Posterior all-pedicle screw instrumentation combined with multiple chevron and concave rib osteotomies in the treatment of adolescent congenital kyphoscoliosis.Spine J. 2014 Jan; 14(1):11-9.SJ
Congenital kyphoscoliosis is a disorder that often requires surgical treatment. Although many methods of surgical treatment exist, posterior-only vertebral column resection with instrumentation and fusion seem to have become the gold standard for very severe and very rigid curves. Multiple chevron and concave rib osteotomies have been previously reported to be effective in the treatment of neglected severe idiopathic curves. We hypothesized that this method may also be used successfully in the treatment of congenital kyphoscoliosis.
To evaluate the effectiveness and safety of multiple chevron osteotomies combined with concave rib osteotomy and posterior pedicle screw instrumentation.
Retrospective chart review in the spine service of a large university hospital.
Adolescent patients undergoing a specific surgical treatment for the indication of rigid congenital kyphoscoliotic deformity.
Radiographic images were used for the measurement of deformity correction. The Turkish version of the Scoliosis Research Society 22 (SRS-22) Patient Questionnaire has been used as a clinical outcome measure in the patient population.
A retrospective chart review was performed. Patients admitted to Hacettepe Hospital Spine Center during the period of 2005 to 2009 were included. Criteria for inclusion were as follows: adolescent age group (10-16 years); congenital kyphoscoliosis; formation and/or segmentation defect of at least two vertebral motion segments; surgical treatment of deformity by posterior all-pedicle screw instrumentation, multiple chevron osteotomies, and multiple concave rib osteotomies; follow-up of at least 24 months; and a complete set of preoperative, postoperative, and follow-up standing posteroanterior and lateral full spinal radiographs. The patients' hospital records and X-rays were reviewed. Duration of surgery, intraoperative blood loss, postoperative transfusion requirements, postoperative stay in postanesthesia care unit (PACU), time of hospitalization, and complications were recorded. Deformity in both coronal and sagittal planes was analyzed for correction and maintenance of the correction in preoperative, postoperative, and follow-up radiographs. Patients' health-related quality of life was assessed using the SRS-22 questionnaire at the final follow-up.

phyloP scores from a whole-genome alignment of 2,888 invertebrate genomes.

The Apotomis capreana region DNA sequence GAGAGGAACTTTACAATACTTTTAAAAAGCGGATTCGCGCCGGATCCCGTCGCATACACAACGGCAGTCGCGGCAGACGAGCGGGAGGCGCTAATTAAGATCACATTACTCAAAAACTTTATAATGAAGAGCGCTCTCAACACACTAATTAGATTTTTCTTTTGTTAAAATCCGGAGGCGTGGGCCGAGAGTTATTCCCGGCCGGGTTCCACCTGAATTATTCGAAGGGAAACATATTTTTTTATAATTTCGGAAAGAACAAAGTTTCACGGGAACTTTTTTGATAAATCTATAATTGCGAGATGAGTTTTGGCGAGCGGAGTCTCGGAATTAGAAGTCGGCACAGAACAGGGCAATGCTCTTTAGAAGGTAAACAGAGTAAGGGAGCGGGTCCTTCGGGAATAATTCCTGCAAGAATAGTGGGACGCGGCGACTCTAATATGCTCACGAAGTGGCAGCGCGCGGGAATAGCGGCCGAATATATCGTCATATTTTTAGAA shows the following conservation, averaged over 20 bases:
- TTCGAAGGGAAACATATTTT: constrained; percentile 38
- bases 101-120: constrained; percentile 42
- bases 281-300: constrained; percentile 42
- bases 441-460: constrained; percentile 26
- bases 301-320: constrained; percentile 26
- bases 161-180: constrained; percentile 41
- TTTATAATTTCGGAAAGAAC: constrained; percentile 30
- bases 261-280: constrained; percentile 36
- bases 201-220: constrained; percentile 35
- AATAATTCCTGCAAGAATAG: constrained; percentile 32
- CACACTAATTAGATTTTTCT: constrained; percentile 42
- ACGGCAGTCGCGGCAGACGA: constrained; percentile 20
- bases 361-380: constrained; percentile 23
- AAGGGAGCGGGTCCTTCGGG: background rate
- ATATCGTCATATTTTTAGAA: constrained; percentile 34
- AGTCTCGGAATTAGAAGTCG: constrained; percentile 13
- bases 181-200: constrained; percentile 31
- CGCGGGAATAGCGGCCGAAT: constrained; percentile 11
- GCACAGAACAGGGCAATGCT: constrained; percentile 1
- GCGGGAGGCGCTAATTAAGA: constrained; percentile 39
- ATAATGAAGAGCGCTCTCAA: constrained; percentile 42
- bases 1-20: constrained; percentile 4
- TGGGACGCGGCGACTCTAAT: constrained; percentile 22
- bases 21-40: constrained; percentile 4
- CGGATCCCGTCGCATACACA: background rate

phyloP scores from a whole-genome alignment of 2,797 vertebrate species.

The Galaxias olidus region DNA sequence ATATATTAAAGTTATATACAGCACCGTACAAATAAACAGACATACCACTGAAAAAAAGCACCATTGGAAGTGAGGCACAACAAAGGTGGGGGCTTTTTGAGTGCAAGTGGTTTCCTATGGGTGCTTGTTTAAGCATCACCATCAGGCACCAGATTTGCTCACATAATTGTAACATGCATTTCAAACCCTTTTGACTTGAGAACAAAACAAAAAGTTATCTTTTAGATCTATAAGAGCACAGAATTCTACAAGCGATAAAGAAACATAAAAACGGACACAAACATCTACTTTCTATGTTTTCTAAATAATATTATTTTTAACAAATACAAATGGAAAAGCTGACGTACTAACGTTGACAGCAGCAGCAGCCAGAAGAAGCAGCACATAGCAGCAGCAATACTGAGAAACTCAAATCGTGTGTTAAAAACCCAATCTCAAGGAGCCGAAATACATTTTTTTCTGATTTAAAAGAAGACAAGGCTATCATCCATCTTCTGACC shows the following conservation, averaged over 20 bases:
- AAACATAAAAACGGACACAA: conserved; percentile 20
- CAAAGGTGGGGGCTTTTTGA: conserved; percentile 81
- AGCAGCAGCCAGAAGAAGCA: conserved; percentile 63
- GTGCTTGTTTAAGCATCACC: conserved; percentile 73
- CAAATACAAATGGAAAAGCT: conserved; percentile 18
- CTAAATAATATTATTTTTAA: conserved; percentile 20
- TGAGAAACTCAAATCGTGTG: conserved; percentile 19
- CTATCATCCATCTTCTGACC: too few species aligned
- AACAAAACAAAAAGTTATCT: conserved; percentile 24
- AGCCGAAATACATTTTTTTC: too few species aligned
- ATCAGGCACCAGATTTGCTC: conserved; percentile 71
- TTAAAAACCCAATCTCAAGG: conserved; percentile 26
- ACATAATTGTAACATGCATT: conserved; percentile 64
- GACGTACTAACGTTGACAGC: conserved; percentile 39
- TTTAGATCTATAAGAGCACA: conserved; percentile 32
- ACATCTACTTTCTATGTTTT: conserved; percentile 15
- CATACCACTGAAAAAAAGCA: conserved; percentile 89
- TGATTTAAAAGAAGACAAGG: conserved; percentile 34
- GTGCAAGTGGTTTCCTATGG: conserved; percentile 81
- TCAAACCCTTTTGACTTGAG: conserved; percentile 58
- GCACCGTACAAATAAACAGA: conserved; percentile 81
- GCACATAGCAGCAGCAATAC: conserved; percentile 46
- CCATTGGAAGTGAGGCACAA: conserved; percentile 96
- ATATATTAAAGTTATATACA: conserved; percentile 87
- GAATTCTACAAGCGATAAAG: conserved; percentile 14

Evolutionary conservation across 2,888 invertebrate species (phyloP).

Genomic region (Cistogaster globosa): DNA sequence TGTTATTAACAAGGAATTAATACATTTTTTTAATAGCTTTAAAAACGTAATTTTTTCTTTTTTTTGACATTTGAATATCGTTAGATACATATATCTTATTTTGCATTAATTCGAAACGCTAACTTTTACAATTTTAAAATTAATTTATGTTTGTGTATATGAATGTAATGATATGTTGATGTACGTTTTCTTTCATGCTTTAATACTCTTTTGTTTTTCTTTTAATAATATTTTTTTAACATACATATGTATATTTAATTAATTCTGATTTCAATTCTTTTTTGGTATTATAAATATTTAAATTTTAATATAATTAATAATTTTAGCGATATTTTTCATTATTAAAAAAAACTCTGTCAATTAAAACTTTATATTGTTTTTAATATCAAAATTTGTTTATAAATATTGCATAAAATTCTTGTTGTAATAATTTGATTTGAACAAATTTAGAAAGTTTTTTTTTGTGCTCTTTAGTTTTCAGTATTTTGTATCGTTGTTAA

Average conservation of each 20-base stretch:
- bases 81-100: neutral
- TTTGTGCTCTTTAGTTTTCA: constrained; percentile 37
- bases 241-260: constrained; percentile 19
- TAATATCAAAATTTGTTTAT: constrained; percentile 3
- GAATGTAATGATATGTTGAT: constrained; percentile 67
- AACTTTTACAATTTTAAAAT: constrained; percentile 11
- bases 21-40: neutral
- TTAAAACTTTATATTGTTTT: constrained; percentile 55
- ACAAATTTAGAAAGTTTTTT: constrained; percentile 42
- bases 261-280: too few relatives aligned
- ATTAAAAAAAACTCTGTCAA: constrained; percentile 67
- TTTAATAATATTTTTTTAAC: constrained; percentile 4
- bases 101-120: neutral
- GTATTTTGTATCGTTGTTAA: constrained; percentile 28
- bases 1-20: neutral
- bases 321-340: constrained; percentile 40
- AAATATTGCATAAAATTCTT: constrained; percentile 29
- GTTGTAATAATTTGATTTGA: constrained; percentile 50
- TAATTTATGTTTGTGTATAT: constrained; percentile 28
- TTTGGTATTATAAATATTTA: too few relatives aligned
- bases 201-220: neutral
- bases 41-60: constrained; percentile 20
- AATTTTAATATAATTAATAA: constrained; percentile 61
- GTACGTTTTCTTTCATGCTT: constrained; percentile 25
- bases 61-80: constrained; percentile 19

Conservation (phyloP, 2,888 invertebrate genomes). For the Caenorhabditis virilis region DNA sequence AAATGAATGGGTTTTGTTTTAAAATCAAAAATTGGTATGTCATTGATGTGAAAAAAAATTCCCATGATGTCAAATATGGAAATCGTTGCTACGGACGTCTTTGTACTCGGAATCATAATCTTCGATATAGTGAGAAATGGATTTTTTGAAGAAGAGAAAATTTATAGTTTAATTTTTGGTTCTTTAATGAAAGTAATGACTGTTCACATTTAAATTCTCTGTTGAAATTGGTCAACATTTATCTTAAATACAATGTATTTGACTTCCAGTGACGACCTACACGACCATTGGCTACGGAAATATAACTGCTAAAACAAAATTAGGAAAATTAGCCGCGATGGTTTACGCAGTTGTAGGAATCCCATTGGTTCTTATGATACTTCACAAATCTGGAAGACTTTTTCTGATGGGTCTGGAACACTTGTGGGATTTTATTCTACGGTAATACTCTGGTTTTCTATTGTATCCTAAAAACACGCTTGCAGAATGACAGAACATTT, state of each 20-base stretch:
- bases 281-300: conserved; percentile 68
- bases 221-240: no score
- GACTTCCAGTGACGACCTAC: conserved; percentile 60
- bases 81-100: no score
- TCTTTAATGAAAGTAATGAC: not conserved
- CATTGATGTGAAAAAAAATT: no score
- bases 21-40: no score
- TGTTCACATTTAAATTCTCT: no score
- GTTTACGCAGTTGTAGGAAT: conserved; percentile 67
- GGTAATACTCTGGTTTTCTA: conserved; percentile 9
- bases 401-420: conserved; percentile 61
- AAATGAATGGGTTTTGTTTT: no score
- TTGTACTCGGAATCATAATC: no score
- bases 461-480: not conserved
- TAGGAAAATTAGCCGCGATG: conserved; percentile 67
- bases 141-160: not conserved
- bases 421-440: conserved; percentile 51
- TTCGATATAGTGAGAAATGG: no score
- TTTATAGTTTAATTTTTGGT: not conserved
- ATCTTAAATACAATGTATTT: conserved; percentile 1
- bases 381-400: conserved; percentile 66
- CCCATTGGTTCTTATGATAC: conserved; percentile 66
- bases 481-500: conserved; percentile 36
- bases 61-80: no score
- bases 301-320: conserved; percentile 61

Eighteen patients met the inclusion criteria. Their average age was 13.6 years (range, 11-16 years). Chevron osteotomies were performed at apical segments (three to seven levels) and concave rib osteotomies at Cobb-to-Cobb (five to eight levels). No patient had preoperative cord compression because of the sharply angulated deformity or neurologic deficit. The average preoperative scoliosis was 66.0° (range, 31°-116°), 52.4° (range, 22°-85°) on flexibility X-rays, and became 24.9° (range, 12°-52°) postoperatively. The average preoperative global kyphosis (T2-T12) of 75.9° (range, 50°-106°) became 49.5° (range, 18°-66°). The average preoperative local kyphosis of 71.9° (range, 35°-114°) became 31.4° (range, -44° to 64°). The average intraoperative bleeding was 989 cc, surgical time was 292 minutes, and intraoperative transfusion was 2.3 units. The maximum PACU stay was overnight. There were no neurologic complications except one pneumothorax and one pneumonia. The average follow-up was 34.3 months. At follow-up, average scoliosis was 27.5° (range, 10°-50°), global kyphosis was 50.3° (range, 28°-73°), and local kyphosis was 36.9°(range, -36° to 58°). Performed on the last follow-up, the average scores for the five domains of SRS-22 were 4.3, 4.4, 4.2, 4.1, and 4.8 for function, pain, self-image, mental health, satisfaction, and total, respectively.
Multiple chevron and concave rib osteotomies with posterior instrumentation provide an acceptable rate of deformity correction and maintenance of correction at 2 years with acceptable intraoperative bleeding, surgical time, postoperative morbidity, and rate of complications. It can be considered as an alternative in the treatment of rigid congenital curves involving more than three levels or multiple curves separated by at least two segments that would otherwise require multiple vertebral resections.